It was scary, really. I mean, they were everywhere. At least twenty of them. Do cows bite? Or worse, kick?
“Ah man! I stepped in something!” yelled somebody.
This was followed by a chorus of shushing and laughter. And a moo.
Several moo’s. Three or four cows had been awakened and one had shied away from us, waking several more.
Jon squatted down, so we all followed suit. It took a while, but eventually the racket began to settle.
And then a light came on. A porch light, up a hill, maybe two hundred yards from us. And a light inside the house. The front door opened and an old man in his underwear stepped onto the porch.
Holding a shotgun.
“He’s got a gun!” somebody screamed.
I was already running. We all were. Running, stumbling, pushing, shoving.
Didn’t matter that the old man had shot straight up, I couldn’t see. I imagined he’d been aiming right at me. My running went into warp drive. I was first to the jeep. Everybody piled on. The engine turned and we were moving.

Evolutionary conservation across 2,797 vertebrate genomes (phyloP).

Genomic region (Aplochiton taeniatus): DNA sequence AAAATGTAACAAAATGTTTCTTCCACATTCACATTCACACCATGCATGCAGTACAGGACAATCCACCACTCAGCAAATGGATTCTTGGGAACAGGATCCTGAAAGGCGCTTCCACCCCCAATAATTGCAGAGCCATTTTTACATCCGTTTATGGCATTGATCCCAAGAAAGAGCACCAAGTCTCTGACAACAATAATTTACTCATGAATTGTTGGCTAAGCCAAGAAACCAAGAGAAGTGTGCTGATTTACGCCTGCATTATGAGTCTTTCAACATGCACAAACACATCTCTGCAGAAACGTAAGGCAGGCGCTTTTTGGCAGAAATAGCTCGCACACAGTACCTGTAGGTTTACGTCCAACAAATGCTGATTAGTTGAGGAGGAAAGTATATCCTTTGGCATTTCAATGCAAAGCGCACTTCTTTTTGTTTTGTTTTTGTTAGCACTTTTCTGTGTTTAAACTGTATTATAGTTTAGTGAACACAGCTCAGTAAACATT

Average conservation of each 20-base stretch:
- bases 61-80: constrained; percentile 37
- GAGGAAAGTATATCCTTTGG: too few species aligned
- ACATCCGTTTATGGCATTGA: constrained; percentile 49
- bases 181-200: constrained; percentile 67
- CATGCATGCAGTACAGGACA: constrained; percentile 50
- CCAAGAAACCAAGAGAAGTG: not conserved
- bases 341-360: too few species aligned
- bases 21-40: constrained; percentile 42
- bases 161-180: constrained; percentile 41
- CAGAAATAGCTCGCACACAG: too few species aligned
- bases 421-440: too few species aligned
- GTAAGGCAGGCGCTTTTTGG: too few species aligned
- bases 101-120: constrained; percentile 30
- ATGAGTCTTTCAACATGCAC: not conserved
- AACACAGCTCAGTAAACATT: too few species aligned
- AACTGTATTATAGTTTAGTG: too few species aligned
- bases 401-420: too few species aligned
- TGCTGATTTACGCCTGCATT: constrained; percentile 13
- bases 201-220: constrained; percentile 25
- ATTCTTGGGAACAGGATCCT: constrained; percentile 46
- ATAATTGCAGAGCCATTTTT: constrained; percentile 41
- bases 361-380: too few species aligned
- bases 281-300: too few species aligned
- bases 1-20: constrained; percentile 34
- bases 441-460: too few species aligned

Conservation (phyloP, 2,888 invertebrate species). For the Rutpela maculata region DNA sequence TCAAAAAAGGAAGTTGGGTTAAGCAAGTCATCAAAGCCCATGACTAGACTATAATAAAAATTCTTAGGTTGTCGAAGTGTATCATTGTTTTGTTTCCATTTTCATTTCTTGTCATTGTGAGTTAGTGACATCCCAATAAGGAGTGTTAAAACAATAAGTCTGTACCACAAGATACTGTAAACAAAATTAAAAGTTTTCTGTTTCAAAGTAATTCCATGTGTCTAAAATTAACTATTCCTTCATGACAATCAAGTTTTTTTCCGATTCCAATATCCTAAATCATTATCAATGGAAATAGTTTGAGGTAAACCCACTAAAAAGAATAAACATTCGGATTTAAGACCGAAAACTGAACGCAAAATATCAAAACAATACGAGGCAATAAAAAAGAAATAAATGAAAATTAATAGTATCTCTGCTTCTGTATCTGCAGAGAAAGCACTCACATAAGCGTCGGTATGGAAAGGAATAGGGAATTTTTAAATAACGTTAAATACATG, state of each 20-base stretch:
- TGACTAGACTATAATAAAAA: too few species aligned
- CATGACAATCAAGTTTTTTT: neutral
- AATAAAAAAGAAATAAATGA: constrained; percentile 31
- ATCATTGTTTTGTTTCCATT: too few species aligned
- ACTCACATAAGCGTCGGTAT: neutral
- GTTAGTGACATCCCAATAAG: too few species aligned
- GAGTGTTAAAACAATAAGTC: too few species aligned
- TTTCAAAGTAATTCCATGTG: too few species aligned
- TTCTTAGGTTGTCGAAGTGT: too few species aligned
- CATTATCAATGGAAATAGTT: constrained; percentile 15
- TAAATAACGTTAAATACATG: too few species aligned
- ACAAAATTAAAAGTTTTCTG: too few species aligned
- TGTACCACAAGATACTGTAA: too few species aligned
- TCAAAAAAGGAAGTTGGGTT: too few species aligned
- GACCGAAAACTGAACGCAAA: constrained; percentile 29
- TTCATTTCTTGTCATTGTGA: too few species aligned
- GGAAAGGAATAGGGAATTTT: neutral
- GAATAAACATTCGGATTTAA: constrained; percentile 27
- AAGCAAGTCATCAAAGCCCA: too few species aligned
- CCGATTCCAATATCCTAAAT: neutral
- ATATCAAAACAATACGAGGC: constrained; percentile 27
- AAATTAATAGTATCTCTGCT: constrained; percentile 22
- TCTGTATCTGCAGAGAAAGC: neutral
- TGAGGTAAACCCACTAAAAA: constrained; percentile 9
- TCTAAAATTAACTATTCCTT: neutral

“Wait for me, guys! Guys, guys!”
The jeep kept going.
“Dude, stop! Can’t leave him,” I yelled, pushing my head between bodies to see out the back.
Jon slowed up, but didn’t stop. Kevin was huffing and puffing, reaching for my hand. Finally he caught it, I tugged and he leaped onto a back bumper. Jon tore off with Kev clinging for dear life to the spare tire on the back.
And then the light. So bright that it was blinding. From above.
The jeep slid to a stop, jostling off the road and into a ditch.
Everybody was frozen. Except me. Like, really frozen. I pushed and shoved, trying to get out.
The light was suddenly gone.
Pushing between, I managed to stand up on the seat. We weren’t on a dirt road anymore. We were in a dimly lit room. I looked around. A huge room. Mostly empty, except for shelving and stacked crates.